WATCH: Do women support one another in the workplace?

Research suggests that women aren't great at helping one another grow in their work environment. We asked women at Ndalo Media to weigh in

New research suggests that women are one another’s worst enemies when it comes to advancing professionally. Forget the glass ceiling, it seems sisters are interested only in doing it for themselves – as individuals.

Dubbed the “sisterhood ceiling”, a study published in The Journal of Personality and Social Psychology suggests that women are more likely to compete with one another for positions.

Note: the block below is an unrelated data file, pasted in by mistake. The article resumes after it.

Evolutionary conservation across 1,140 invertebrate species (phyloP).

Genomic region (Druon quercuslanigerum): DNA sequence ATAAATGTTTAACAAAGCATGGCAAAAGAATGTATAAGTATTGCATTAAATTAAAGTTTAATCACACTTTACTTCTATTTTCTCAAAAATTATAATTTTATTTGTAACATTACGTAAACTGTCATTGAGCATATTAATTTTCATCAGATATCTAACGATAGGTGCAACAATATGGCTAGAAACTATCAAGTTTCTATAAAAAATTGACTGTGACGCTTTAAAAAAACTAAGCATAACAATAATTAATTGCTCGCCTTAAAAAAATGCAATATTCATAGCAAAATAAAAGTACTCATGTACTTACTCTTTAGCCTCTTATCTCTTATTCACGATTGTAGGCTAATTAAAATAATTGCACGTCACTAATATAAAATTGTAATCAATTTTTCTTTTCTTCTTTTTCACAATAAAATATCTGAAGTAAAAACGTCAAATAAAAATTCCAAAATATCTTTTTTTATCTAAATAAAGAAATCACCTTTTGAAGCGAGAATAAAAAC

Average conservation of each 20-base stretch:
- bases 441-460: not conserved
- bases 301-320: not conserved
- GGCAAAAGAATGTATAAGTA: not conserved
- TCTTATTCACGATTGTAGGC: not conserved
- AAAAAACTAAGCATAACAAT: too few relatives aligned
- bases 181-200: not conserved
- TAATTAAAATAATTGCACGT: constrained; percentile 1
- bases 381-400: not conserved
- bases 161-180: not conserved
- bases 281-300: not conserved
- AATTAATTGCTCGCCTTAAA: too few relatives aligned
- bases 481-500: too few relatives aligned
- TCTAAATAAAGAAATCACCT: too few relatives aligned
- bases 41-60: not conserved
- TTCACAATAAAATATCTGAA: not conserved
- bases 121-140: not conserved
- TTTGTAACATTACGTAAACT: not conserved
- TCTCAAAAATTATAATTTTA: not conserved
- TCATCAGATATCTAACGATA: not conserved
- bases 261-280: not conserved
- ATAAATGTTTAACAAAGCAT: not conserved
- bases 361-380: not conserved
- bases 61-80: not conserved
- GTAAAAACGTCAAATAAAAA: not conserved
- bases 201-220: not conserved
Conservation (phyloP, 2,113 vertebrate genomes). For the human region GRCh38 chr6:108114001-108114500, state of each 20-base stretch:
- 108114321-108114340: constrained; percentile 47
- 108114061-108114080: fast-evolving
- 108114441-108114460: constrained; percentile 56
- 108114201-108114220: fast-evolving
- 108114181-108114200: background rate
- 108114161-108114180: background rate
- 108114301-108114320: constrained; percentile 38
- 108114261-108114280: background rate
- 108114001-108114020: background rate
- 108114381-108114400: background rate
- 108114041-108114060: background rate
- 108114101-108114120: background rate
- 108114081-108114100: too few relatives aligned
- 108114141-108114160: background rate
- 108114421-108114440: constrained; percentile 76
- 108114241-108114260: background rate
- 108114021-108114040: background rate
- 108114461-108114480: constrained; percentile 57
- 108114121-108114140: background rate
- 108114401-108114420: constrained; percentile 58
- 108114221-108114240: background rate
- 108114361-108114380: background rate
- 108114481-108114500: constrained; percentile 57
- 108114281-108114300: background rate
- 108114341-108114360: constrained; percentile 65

According to the study, “Women regard competition with their same-gender co-workers as less desirable than men do, and that their relationships with each other suffer in the presence of competition.”

An article in The Telegraph says that while men are more at ease with competing with one another, and see hierarchy as a natural and accepted part of life, so-called “female peer culture” is effectively the opposite – valuing harmony and the appearance of equality.

We asked women at the Ndalo Media office, which is predominantly comprised of females, to weigh in on the debate. Is sisterhood possible in the workplace and do women help one another rather than compete?